When the traditional call of “sine die” echoed through the state capitol Thursday night (April 30), lawmakers concluded a legislative session that set in motion major changes to Kentucky’s economy, public education, and criminal justice system.
The journalists on KET’s Comment on Kentucky recapped the final hours of the 2017 General Assembly and reviewed several of the notable bills that lawmakers passed.
With the GOP holding both chambers of the legislature and the governor’s office, there was much less rancor in the closing hours of this session, says John Cheves of the Lexington Herald-Leader. In previous years when Democrats and Republicans split control, he says the final days would be filled with drama, threats, and last-minute horse-trading. In contrast, he says, the final 48 hours this year were almost anticlimactic.
That’s not to say there weren’t some surprises. Adam Beam of the Associated Press says there were several instances where lawmakers took an existing bill, replaced its original provisions with completely new language, and then approved it in hours. He says it normally takes five days to pass legislation.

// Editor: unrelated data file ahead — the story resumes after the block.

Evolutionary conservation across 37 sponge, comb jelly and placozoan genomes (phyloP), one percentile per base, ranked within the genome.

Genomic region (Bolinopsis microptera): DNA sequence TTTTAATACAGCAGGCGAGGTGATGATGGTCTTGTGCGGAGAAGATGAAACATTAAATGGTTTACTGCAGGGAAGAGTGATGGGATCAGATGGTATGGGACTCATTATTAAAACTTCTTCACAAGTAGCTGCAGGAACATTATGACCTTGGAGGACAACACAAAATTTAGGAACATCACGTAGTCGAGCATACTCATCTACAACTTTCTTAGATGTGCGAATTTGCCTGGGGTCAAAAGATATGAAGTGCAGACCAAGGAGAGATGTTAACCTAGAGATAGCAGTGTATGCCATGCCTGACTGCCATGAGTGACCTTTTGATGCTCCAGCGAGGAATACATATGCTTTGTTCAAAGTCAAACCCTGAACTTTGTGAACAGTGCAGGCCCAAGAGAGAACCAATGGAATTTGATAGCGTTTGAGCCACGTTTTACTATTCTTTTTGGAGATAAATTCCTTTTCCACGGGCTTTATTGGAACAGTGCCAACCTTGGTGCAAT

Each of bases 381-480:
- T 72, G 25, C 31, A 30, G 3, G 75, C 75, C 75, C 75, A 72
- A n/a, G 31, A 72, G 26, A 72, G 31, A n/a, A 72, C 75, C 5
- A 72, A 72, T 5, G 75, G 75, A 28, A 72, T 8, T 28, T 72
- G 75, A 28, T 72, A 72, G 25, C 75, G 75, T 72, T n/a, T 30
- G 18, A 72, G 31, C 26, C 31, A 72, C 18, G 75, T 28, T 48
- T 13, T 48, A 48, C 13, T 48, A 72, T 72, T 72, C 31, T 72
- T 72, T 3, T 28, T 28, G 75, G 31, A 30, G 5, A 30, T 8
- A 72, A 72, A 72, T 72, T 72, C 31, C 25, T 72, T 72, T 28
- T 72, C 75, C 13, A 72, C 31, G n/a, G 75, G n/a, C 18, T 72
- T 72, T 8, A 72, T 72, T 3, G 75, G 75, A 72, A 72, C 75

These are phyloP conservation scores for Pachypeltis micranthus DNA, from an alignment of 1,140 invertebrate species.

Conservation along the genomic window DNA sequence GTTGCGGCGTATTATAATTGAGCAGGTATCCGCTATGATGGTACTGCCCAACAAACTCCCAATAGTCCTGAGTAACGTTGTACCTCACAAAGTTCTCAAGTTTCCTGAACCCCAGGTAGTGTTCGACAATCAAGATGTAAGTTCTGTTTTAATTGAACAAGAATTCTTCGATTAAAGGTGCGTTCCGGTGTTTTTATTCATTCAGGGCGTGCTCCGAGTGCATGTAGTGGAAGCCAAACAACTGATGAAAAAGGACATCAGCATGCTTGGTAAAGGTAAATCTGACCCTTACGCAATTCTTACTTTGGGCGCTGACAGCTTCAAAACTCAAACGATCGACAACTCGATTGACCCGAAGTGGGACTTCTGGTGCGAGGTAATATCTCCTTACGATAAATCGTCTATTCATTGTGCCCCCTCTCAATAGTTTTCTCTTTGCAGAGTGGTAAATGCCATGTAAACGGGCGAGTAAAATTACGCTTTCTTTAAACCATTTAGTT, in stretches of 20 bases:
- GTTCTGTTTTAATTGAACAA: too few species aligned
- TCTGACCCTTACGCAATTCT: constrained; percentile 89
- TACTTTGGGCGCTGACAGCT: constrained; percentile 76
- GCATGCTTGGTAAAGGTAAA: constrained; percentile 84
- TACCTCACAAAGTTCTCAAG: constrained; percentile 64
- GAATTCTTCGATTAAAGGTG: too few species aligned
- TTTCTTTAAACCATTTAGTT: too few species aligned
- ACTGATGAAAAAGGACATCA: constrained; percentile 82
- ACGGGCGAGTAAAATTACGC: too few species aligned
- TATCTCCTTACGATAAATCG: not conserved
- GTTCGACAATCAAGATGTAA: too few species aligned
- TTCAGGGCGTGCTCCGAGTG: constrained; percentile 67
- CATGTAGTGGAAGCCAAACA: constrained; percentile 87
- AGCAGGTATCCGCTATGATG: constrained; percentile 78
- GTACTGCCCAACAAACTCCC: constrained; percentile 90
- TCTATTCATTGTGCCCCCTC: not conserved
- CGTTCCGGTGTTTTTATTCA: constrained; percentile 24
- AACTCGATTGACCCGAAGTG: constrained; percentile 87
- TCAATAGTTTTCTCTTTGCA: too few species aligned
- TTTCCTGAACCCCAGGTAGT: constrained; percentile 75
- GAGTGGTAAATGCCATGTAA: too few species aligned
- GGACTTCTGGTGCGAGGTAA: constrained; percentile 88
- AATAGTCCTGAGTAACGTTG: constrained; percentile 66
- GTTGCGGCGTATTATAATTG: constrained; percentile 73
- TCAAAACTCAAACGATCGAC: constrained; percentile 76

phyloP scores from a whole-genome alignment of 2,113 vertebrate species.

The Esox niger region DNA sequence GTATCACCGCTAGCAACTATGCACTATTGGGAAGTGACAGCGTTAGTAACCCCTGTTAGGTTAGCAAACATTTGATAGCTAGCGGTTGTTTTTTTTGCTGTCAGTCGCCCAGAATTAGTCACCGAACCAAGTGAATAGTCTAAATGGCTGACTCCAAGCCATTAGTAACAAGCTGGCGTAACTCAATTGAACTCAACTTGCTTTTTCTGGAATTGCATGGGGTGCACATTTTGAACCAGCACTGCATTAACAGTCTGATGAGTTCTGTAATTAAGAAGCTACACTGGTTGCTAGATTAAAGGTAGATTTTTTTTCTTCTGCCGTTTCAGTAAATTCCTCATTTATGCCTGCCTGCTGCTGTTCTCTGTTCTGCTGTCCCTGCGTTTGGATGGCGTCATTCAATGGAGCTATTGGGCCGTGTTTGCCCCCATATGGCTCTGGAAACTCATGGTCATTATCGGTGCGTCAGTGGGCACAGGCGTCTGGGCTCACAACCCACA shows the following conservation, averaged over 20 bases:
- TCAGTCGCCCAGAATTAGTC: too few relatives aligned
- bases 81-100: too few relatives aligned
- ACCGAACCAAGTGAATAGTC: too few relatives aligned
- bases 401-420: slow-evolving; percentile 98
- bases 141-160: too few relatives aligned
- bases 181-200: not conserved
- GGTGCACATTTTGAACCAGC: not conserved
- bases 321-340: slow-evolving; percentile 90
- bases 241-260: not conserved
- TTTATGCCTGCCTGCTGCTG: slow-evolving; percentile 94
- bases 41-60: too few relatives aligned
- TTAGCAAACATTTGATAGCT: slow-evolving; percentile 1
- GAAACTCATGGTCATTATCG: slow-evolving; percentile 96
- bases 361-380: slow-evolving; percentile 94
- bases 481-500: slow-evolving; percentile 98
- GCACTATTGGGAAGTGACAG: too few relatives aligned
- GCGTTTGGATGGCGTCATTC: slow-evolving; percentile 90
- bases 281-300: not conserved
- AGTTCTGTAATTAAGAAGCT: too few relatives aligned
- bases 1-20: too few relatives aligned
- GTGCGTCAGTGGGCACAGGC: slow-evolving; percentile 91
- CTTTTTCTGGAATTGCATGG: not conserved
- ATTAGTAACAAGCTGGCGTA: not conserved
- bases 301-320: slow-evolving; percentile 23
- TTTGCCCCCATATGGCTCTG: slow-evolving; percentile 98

One such bill started out as a law enforcement training measure and ended up allocating $15 million for an unnamed economic development project the Bevin Administration hopes to lure to eastern Kentucky. Cheves says the money, either in the form of bonding or in cash from a state reserve account, would go to an industrial prospect on the condition that it invests $1 billion in the project starting no later than June of 2018.
Senate President Robert Stivers (R-Manchester) would not identify the company but said Kentucky was one of two finalists for the project. Cheves says the project would create 1,000 construction jobs at the beginning, and then 500 permanent jobs paying an average of $75,000 a year. House Bill 482 passed both chambers without opposition.